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Posts tagged ‘Tau’

National Pi Day

Pi Day Pie Wikipedia

Pi Day Pie
Wikipedia

Today is National Pi Day, March 14, written as 3/14.  Even though the House of Representatives passed a resolution recognizing National Pi Day back in 2009, I had never heard of it.  I was first aware of this celebrated day when a fellow blogger—Go Jules Go—announced that she would be submitting a pie in the Pi Day Pie Challenge being held by another blogger, Accidental Step Mom.  What a fun idea!  I, of course, would not enter the contest, since I am even less of a baker than I am a cook—and I am not a cook.

Still, the idea of a National Pi Day intrigued me.  Even though I am more a word-person than a numbers-person, the world of numbers and its beauty and symmetry generally fascinates me.  In an earlier post “The Music of Math:  Just Listen” I had already explored the concept (and the sound) of Tau. Apparently, there is a controversy over the best representation of the circle constant, the traditional Pi or the proposed Tau.  Since it is National Pi Day, I thought I better find out a bit more about Pi than that it is written in decimal format as 3.14.

piPi is an irrational and transcendental number that has captivated mathematicians for thousands of years. By definition, it is the mathematical constant that is the ratio of a circle’s circumference to its diameter, and is approximately equal to 3.14159. This decimal representation just keeps going and going and never repeats a pattern.  These qualities make Pi an intriguing puzzle of sorts to mathematicians the world over. It has been represented by the Greek letter “π” since the mid-18th century.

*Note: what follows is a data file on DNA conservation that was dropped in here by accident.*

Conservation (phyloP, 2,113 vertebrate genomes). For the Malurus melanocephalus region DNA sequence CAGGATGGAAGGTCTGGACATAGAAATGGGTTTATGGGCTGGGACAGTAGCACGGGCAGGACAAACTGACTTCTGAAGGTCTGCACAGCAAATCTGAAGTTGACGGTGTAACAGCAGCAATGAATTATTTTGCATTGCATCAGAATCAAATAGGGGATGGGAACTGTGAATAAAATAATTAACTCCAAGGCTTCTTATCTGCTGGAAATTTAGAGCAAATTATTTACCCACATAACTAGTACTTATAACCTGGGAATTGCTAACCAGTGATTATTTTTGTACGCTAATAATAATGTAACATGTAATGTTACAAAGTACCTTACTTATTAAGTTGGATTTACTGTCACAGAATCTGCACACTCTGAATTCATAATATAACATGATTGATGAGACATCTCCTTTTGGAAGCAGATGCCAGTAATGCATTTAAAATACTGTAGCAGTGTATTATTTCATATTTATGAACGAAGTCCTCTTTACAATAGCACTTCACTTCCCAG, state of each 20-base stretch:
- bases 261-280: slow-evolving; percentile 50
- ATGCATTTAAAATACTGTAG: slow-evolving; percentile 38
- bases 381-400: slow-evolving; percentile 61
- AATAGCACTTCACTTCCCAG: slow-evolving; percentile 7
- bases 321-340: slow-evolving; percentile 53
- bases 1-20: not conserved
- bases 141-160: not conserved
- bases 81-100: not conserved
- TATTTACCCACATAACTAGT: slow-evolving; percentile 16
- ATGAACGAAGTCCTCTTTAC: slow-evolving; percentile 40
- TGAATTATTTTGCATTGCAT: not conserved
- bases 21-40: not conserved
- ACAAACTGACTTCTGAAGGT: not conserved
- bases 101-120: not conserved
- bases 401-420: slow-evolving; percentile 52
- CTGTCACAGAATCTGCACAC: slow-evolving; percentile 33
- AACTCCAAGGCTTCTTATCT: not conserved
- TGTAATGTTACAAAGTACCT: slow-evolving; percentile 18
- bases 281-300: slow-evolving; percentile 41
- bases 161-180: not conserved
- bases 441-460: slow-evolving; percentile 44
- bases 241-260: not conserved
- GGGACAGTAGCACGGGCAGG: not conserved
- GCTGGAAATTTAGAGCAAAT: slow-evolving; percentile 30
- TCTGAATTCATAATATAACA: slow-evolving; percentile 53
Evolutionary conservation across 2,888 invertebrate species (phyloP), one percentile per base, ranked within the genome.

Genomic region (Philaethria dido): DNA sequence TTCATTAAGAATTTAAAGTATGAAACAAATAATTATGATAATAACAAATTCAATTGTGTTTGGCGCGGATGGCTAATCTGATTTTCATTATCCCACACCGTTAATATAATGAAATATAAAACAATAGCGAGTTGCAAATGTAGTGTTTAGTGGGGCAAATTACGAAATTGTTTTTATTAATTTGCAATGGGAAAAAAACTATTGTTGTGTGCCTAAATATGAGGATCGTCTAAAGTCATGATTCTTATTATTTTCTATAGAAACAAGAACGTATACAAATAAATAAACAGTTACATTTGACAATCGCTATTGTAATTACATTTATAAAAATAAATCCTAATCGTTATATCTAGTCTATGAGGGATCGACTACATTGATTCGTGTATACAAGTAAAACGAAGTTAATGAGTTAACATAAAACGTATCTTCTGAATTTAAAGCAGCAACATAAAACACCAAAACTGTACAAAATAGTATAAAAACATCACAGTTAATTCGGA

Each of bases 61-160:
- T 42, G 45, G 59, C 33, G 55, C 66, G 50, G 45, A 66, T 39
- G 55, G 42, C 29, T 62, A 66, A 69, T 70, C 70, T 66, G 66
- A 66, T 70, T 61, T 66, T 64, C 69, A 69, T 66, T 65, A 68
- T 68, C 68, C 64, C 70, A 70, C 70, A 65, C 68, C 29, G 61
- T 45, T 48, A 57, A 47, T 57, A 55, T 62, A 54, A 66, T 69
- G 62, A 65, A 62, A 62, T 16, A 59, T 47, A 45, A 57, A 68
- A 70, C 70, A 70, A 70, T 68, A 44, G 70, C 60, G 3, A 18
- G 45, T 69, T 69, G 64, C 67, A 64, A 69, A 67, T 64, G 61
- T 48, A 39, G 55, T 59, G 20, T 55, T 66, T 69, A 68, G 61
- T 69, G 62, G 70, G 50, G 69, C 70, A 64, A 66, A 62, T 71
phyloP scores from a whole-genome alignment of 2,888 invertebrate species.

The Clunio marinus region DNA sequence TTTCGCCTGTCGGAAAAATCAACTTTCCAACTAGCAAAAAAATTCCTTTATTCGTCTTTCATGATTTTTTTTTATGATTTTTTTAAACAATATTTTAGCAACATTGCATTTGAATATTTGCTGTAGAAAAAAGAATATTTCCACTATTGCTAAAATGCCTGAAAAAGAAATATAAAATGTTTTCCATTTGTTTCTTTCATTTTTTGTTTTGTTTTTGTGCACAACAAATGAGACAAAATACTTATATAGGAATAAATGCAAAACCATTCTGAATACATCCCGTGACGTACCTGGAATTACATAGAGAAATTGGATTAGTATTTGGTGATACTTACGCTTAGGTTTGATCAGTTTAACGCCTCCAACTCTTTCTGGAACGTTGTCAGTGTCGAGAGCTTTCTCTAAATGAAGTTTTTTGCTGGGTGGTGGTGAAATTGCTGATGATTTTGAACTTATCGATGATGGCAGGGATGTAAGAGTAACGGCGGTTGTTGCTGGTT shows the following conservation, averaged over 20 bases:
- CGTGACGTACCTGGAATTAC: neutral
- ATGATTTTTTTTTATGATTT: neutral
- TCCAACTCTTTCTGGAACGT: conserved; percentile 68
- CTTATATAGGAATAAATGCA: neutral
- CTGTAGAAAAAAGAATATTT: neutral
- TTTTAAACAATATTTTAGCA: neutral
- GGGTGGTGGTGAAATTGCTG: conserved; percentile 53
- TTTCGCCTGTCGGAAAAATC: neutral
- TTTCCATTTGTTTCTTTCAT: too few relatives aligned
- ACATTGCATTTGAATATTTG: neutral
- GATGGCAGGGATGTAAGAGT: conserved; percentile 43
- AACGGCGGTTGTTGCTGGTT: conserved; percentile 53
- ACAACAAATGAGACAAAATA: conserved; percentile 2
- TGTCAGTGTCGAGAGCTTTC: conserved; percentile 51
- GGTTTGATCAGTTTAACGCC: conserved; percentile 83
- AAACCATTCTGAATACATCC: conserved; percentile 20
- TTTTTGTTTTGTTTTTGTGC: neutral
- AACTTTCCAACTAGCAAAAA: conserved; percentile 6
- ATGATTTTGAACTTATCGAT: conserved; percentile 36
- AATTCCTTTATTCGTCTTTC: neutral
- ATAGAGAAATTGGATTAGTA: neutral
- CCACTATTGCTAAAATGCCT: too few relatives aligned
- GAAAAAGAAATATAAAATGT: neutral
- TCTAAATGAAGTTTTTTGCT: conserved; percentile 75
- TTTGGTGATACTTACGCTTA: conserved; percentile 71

The San Francisco Exploratorium has been celebrating Pi Day since 1988.  Typically, celebrants walk around circular areas at the facility and eat pie at the end of the march.  For many years, Massachusetts Institute of Technology has postmarked its acceptance letters to new students on Pi Day. Starting in 2012, MIT has announced it will post those decisions (privately) online on Pi Day at exactly 6:28 pm, which they have called “Tau Time,” to acknowledge the controversy between Pi and Tau as the best circle constant. Princeton combines its Pi Day Activities with its annual Einstein Celebration, since March 14 is also Einstein’s birthday. There are lots of ways to celebrate Pi Day.